Lessons learned from Ollie’s passing

The recent passing of Olaf “Ollie” Norum resulted in an amazing show of community spirit.

Dear Editor:

The recent passing of Olaf “Ollie” Norum resulted in an amazing show of community spirit.

Upon receiving notification of his death and a subsequent suggestion that a memorial bench be created for him, there was a massive outpouring of support from current and former residents, resulting in donations totalling $2,700 in a matter of days.

Norum was not a mover and a shaker in town — quite the opposite was true. The small, unassuming, friendly man was an almost ubiquitous presence on the streets and in the cafes of the town for 60 years, and few citizens were better known in the town’s history.

Certain themes arose during the discussion regarding Norum’s passing. Many people said things like, “I knew Ollie and liked him, but I never really took time to talk to him”, or, “I wish I had done more for him.”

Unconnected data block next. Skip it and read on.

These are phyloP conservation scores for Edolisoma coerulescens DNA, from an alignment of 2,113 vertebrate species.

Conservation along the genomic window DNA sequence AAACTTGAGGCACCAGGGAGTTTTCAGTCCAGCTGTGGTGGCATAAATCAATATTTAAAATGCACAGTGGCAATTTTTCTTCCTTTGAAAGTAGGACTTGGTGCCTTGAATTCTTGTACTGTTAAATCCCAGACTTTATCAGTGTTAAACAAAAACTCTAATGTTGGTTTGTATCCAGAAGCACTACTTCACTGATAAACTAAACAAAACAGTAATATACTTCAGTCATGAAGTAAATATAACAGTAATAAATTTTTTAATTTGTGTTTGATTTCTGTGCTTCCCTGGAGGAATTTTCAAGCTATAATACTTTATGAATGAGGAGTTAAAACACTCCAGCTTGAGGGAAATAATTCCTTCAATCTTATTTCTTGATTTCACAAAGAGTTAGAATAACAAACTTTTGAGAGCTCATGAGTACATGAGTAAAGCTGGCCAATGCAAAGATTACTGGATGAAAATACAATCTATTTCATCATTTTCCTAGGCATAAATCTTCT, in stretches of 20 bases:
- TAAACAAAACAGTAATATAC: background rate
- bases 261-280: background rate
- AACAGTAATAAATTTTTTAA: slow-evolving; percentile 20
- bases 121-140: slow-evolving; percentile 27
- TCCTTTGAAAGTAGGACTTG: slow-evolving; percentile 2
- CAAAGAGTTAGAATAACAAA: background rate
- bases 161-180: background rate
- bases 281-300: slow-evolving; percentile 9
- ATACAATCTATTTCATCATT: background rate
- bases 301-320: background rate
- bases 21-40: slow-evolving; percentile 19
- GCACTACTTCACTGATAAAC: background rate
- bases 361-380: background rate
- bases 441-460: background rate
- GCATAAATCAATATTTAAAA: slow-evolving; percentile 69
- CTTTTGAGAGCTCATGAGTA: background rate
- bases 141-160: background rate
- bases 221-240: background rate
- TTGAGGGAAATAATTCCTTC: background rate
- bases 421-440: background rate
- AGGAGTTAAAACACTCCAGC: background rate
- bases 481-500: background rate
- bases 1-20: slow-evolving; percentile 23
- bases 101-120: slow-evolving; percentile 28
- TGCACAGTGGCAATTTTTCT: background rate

Here is where we find an opportunity to learn from our old friend. Ollie’s influence on the town both in life and death, should teach us to have more compassion for the disadvantaged and more tolerance for difference in general.

It is important to observe that Ollie was beloved not because he was like the rest of us — he was loved and remembered because he was different.

The Review recently had a full page ad regarding the “Pink Shirt” anti-bullying campaign, and that is actually relevant here because so many young people are targeted and picked on because they are different.

What Ollie has taught us is that difference, when benign, is not something to be scorned or frowned upon, it is something to be celebrated.

So when Ollie’s bench is finally unveiled in Memorial Park, maybe take a moment to sit on it and ask yourself how you relate to people that are different and less fortunate, and perhaps resolve to do something good; take some time to say hello to somebody less fortunate, maybe buy somebody a coffee or a breakfast. If we can all become a little more compassionate, then Ollie will have given Summerland a very great gift.

Rick Selinger

Summerland